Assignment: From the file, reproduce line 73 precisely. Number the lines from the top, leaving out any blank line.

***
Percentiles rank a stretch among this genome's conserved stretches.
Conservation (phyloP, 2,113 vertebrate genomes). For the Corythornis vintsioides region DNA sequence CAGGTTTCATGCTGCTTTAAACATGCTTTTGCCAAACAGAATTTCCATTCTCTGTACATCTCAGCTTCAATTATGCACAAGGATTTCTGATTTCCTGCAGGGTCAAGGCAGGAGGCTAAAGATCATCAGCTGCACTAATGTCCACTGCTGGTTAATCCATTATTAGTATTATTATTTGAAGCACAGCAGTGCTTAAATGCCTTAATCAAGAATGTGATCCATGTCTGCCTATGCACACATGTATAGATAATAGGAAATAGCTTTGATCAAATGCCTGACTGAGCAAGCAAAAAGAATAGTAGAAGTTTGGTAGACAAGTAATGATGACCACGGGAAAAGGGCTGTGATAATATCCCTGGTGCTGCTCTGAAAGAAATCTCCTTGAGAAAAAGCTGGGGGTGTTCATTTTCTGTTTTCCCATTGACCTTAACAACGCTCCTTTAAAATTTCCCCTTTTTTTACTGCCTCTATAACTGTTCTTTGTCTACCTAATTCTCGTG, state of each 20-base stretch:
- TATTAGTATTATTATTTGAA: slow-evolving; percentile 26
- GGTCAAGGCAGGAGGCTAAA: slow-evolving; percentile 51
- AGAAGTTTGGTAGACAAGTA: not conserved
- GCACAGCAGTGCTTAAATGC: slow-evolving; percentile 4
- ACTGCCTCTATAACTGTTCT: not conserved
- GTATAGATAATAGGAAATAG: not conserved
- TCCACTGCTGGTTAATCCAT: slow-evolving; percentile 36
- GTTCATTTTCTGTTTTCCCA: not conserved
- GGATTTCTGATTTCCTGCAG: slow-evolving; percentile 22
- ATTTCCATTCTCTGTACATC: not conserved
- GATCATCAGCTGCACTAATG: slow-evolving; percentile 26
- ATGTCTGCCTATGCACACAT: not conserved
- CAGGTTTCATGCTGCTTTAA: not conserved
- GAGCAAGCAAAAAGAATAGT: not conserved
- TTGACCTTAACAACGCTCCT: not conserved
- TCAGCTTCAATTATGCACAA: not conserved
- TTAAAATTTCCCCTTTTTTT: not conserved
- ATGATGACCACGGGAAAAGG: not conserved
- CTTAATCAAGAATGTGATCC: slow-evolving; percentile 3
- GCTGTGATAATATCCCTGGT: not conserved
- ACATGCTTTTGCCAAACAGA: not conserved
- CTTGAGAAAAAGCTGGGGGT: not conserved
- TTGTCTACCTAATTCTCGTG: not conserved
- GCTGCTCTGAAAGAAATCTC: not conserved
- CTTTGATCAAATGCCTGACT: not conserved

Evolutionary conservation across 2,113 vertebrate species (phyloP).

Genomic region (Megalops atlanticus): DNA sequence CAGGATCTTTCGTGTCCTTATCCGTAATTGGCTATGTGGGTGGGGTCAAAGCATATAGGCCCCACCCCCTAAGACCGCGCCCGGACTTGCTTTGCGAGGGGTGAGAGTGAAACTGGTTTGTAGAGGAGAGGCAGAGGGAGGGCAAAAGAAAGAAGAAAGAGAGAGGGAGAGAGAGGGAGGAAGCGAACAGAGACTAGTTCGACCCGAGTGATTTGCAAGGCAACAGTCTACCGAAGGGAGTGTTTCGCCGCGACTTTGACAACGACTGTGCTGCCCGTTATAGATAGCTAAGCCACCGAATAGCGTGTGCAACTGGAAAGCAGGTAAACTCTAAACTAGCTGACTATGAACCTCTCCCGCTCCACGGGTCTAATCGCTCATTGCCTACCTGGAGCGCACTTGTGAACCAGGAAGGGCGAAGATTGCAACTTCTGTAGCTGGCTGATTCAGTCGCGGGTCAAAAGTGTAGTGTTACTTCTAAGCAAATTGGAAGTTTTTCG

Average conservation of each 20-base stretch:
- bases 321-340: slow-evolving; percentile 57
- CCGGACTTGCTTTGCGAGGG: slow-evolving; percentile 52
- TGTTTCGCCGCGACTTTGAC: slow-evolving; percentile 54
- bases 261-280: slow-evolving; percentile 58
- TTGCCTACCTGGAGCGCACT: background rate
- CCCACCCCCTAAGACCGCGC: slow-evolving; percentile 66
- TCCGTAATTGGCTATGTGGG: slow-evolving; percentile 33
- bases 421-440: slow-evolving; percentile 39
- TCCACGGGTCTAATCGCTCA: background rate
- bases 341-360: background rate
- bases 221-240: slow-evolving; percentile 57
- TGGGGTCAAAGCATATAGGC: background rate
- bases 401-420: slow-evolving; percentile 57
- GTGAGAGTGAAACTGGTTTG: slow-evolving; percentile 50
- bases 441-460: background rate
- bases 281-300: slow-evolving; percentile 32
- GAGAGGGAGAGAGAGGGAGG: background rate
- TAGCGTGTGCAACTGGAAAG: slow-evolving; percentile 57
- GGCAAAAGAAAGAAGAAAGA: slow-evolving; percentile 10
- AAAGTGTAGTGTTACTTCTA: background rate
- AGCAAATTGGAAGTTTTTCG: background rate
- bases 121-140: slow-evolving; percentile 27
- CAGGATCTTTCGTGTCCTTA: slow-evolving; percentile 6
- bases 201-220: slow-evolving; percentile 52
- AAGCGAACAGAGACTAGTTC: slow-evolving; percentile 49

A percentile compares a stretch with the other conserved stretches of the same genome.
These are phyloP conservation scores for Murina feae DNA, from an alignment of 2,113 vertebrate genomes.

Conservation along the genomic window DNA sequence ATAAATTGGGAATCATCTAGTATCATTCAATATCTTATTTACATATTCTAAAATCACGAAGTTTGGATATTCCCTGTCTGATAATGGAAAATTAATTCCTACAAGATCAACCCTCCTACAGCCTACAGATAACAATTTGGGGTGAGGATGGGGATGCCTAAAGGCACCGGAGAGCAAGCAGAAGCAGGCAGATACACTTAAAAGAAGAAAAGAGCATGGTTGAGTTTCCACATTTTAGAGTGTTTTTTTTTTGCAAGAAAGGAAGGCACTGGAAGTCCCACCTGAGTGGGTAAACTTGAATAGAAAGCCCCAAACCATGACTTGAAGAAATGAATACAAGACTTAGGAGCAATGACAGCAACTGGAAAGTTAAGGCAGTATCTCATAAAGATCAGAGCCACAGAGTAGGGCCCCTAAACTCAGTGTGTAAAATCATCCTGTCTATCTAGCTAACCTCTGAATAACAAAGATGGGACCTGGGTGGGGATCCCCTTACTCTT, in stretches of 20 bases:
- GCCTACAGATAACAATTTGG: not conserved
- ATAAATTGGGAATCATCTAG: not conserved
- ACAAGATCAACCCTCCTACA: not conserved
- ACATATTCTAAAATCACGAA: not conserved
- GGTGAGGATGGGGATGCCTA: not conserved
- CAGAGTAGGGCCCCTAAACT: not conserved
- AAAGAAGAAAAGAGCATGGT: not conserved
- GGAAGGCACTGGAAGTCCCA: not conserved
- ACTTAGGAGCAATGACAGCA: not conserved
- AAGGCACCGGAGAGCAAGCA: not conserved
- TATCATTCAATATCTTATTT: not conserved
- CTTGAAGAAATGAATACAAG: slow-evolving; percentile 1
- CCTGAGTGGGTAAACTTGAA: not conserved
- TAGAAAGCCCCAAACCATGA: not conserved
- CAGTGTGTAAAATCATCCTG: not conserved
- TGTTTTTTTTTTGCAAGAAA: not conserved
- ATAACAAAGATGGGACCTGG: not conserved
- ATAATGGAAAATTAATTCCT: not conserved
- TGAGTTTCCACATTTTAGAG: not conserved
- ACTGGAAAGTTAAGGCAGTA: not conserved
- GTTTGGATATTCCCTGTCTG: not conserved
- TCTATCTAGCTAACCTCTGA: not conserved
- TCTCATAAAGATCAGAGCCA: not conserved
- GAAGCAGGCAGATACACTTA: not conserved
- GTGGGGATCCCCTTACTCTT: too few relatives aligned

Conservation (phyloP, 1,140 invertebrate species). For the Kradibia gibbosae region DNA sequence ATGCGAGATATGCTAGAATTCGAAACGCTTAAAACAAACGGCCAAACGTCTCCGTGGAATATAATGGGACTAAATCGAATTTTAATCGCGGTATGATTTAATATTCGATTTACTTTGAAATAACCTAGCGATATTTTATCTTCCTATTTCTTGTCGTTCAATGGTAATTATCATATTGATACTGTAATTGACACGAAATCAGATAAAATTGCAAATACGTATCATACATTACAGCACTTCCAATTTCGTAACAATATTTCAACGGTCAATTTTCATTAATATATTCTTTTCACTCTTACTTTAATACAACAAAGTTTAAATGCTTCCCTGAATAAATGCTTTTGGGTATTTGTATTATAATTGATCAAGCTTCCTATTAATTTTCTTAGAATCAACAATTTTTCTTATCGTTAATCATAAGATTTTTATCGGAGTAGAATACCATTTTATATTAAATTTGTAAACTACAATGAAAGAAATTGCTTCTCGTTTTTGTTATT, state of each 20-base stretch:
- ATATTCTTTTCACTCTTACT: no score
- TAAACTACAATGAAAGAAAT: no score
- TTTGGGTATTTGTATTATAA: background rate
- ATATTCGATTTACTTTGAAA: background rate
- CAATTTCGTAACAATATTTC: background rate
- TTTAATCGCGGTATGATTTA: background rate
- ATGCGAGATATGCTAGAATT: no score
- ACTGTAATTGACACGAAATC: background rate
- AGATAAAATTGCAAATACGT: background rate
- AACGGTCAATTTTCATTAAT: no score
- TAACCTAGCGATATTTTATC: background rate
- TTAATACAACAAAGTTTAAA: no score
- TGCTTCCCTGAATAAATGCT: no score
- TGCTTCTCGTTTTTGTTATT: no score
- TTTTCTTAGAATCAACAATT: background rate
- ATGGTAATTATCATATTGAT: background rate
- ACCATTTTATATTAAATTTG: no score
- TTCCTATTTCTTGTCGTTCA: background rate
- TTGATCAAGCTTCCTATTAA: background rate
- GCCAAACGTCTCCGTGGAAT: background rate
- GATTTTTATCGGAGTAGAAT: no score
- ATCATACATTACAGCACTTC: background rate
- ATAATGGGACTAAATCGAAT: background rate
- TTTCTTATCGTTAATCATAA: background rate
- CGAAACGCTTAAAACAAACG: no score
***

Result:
- CAGTGTGTAAAATCATCCTG: not conserved